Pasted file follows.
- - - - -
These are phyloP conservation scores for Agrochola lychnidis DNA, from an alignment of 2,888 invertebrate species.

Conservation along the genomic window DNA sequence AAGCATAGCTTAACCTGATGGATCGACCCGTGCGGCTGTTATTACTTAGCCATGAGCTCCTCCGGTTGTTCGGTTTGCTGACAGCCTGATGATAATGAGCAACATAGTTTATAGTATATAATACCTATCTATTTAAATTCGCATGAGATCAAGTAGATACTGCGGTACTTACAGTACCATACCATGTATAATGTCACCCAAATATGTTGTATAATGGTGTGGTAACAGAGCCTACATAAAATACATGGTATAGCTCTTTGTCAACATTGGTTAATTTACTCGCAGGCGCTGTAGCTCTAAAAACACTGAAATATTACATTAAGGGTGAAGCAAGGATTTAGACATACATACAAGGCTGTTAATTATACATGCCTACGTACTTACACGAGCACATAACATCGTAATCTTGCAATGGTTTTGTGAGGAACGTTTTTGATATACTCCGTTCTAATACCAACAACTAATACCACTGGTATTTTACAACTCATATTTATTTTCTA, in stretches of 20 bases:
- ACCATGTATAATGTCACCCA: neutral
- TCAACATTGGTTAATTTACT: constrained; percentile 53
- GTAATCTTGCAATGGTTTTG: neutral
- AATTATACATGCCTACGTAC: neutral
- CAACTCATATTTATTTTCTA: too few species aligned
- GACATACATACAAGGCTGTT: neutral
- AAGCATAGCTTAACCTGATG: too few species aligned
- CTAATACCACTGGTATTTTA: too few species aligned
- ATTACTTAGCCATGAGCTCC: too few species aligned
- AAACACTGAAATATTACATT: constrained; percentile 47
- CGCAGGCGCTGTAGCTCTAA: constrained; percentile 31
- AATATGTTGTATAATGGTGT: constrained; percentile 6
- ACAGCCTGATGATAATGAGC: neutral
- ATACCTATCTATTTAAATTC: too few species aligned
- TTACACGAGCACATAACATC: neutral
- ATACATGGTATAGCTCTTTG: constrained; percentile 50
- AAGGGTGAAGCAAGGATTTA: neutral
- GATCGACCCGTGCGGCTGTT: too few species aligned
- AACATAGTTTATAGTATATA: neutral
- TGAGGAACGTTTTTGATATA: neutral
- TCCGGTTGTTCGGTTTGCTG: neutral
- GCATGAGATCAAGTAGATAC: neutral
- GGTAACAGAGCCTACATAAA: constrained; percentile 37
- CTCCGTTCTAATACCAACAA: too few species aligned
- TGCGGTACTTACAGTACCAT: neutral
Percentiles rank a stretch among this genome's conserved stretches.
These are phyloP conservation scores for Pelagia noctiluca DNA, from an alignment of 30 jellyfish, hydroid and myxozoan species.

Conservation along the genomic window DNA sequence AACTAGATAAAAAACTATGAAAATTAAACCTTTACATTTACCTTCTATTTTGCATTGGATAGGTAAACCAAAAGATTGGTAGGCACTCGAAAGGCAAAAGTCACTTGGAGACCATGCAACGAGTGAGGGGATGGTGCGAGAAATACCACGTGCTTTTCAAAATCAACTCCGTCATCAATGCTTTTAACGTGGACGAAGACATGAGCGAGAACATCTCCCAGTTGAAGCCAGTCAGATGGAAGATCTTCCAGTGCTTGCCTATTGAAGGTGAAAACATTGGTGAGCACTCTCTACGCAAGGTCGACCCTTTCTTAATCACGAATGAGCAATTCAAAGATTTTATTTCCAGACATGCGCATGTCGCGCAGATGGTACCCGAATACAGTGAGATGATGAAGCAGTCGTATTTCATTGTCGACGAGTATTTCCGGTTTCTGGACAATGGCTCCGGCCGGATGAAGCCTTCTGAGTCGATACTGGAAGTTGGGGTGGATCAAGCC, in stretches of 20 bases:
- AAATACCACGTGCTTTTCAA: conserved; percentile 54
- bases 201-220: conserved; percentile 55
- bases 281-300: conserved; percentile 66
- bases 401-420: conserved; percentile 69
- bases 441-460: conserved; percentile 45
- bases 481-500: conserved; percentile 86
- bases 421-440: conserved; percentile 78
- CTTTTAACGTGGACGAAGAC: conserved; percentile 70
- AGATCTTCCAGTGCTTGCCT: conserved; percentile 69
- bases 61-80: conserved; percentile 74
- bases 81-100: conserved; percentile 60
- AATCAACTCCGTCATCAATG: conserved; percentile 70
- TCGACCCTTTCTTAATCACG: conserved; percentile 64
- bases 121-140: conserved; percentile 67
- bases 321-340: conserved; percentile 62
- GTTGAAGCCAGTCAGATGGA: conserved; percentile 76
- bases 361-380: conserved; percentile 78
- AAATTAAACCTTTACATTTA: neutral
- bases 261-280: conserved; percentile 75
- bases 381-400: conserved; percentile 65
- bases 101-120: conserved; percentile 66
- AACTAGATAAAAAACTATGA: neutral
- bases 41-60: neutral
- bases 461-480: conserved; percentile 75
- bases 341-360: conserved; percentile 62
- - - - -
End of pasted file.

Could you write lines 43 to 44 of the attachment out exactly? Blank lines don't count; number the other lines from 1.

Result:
- TCGACCCTTTCTTAATCACG: conserved; percentile 64
- bases 121-140: conserved; percentile 67